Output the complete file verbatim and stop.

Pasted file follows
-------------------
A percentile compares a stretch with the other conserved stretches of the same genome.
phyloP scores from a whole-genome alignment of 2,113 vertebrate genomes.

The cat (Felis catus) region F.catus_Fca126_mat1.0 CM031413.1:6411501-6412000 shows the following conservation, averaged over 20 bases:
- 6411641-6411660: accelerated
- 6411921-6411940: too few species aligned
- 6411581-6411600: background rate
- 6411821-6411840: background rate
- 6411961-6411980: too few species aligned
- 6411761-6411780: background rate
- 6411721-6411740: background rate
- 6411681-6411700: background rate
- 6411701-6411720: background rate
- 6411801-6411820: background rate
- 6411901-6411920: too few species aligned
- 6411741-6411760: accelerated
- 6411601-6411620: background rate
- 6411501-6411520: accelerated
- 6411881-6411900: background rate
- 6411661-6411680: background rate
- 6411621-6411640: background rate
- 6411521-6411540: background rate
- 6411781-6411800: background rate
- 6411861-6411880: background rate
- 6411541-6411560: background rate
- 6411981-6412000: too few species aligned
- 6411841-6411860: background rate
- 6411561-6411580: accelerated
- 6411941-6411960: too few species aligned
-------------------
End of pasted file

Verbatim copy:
A percentile compares a stretch with the other conserved stretches of the same genome.
phyloP scores from a whole-genome alignment of 2,113 vertebrate genomes.

The cat (Felis catus) region F.catus_Fca126_mat1.0 CM031413.1:6411501-6412000 shows the following conservation, averaged over 20 bases:
- 6411641-6411660: accelerated
- 6411921-6411940: too few species aligned
- 6411581-6411600: background rate
- 6411821-6411840: background rate
- 6411961-6411980: too few species aligned
- 6411761-6411780: background rate
- 6411721-6411740: background rate
- 6411681-6411700: background rate
- 6411701-6411720: background rate
- 6411801-6411820: background rate
- 6411901-6411920: too few species aligned
- 6411741-6411760: accelerated
- 6411601-6411620: background rate
- 6411501-6411520: accelerated
- 6411881-6411900: background rate
- 6411661-6411680: background rate
- 6411621-6411640: background rate
- 6411521-6411540: background rate
- 6411781-6411800: background rate
- 6411861-6411880: background rate
- 6411541-6411560: background rate
- 6411981-6412000: too few species aligned
- 6411841-6411860: background rate
- 6411561-6411580: accelerated
- 6411941-6411960: too few species aligned